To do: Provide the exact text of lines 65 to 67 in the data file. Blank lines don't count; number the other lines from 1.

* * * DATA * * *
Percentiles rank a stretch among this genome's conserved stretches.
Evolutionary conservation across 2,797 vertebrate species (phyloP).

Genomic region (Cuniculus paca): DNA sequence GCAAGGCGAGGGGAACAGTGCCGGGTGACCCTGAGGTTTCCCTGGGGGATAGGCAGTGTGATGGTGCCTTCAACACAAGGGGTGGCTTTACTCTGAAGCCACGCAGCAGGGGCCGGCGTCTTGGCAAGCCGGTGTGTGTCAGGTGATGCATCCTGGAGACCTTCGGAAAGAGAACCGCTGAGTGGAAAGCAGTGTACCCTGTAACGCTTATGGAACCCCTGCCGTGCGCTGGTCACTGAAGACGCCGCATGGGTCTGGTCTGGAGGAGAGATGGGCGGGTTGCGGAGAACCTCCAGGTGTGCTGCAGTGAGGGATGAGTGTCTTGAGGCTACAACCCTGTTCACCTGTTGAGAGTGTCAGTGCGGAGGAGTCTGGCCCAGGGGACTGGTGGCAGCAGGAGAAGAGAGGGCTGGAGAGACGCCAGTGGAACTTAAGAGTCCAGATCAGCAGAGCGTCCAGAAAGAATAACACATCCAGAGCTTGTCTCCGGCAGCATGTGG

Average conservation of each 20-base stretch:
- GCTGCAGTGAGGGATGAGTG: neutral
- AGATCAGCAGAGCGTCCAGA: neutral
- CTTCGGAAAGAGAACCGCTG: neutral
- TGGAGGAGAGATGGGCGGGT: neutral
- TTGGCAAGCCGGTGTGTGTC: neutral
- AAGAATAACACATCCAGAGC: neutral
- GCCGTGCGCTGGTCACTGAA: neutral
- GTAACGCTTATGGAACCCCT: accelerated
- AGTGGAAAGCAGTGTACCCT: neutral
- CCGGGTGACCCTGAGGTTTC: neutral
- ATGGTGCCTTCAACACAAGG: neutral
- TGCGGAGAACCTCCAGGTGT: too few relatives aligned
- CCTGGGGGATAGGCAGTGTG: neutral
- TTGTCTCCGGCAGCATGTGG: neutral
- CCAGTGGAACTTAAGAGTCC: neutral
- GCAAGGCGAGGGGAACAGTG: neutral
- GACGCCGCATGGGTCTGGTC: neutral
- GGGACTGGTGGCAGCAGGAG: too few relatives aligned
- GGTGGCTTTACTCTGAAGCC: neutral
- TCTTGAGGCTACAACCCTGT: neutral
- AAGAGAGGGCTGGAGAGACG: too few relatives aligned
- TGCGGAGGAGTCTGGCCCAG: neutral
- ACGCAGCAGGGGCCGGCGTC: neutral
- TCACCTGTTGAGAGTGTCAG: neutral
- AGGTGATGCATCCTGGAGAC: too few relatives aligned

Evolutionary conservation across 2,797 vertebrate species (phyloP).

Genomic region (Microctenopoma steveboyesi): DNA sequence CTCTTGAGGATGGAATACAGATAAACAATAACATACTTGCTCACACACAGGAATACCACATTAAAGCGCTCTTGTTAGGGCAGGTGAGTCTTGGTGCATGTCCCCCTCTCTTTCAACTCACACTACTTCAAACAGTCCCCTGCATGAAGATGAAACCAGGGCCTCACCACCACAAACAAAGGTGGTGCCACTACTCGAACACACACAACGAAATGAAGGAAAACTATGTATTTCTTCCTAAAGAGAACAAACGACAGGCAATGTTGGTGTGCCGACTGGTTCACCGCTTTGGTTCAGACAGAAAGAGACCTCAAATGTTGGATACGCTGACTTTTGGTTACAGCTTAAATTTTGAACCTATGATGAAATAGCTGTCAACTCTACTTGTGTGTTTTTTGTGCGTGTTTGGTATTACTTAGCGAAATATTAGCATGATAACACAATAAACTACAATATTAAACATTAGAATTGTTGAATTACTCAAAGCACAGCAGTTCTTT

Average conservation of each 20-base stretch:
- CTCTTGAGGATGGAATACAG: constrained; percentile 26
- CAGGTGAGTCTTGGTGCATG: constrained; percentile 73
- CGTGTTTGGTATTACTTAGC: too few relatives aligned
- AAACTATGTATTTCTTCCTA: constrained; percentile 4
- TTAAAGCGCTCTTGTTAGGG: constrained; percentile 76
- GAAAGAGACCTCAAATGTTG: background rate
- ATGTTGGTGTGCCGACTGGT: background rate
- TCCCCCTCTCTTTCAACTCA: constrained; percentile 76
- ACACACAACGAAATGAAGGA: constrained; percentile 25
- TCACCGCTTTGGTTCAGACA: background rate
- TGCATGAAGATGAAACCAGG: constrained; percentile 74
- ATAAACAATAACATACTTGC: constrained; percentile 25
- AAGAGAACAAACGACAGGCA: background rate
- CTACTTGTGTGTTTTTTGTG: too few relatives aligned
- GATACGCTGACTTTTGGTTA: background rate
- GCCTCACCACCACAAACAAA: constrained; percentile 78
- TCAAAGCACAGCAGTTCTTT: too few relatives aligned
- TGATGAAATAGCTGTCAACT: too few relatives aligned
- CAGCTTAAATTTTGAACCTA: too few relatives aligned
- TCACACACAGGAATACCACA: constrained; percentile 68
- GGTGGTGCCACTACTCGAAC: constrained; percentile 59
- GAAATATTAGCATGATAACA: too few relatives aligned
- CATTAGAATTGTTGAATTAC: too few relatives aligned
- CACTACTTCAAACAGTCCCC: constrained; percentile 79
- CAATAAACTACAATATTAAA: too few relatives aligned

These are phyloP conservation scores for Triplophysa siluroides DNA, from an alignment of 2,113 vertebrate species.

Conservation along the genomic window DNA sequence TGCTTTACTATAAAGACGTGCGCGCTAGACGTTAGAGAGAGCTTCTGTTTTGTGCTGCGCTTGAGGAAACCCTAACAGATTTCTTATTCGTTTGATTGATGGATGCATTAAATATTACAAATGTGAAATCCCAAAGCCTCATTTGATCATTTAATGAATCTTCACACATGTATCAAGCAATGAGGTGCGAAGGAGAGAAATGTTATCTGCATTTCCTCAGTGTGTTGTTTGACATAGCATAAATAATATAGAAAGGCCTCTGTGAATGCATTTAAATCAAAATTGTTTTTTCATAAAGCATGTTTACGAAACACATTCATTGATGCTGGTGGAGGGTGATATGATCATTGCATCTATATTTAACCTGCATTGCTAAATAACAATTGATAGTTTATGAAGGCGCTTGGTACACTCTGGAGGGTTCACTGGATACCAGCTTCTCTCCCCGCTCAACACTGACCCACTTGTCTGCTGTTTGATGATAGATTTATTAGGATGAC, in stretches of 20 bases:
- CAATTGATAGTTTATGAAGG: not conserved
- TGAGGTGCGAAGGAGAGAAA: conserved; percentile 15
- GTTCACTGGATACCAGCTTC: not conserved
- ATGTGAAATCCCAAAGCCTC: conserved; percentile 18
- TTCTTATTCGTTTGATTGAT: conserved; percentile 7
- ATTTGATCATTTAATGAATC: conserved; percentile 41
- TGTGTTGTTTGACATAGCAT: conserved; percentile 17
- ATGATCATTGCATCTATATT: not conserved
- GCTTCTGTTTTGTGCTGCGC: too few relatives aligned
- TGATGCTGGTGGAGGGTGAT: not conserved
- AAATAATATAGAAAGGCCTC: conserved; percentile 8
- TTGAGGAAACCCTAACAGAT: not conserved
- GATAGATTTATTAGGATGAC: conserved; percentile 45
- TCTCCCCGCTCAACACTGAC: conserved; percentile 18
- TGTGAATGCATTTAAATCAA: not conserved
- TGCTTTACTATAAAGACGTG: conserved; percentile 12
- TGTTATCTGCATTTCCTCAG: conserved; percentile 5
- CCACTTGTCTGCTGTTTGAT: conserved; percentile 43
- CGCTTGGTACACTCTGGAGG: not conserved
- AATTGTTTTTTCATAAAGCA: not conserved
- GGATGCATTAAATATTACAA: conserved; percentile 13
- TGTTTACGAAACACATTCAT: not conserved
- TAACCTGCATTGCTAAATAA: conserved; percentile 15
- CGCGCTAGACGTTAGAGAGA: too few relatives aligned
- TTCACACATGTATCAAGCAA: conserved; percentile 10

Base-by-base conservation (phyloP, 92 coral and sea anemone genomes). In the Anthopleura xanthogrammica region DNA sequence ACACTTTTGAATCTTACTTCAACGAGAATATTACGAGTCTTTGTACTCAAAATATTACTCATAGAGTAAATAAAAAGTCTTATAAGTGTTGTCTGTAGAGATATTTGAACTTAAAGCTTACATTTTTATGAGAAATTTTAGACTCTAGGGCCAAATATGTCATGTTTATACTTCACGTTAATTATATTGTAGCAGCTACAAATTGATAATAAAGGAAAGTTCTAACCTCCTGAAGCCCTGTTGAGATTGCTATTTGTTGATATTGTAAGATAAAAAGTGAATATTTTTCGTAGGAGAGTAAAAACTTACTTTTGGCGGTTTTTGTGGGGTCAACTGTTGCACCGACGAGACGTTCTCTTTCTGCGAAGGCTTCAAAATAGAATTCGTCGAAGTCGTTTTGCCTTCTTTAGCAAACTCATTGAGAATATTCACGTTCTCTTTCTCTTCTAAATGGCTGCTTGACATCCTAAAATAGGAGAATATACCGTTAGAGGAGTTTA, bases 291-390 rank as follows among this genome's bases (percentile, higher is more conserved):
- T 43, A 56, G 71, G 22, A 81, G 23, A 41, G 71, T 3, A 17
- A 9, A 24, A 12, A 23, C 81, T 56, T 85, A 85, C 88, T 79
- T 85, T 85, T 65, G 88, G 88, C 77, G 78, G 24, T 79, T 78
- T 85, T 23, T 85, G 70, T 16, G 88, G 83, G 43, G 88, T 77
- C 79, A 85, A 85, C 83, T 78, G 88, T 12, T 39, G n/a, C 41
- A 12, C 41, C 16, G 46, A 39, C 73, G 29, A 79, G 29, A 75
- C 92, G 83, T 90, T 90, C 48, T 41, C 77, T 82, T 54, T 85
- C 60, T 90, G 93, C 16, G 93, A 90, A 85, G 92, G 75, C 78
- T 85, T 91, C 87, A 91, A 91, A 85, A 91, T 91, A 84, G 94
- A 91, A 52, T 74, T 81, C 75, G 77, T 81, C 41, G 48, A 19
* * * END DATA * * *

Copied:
- ATTTGATCATTTAATGAATC: conserved; percentile 41
- TGTGTTGTTTGACATAGCAT: conserved; percentile 17
- ATGATCATTGCATCTATATT: not conserved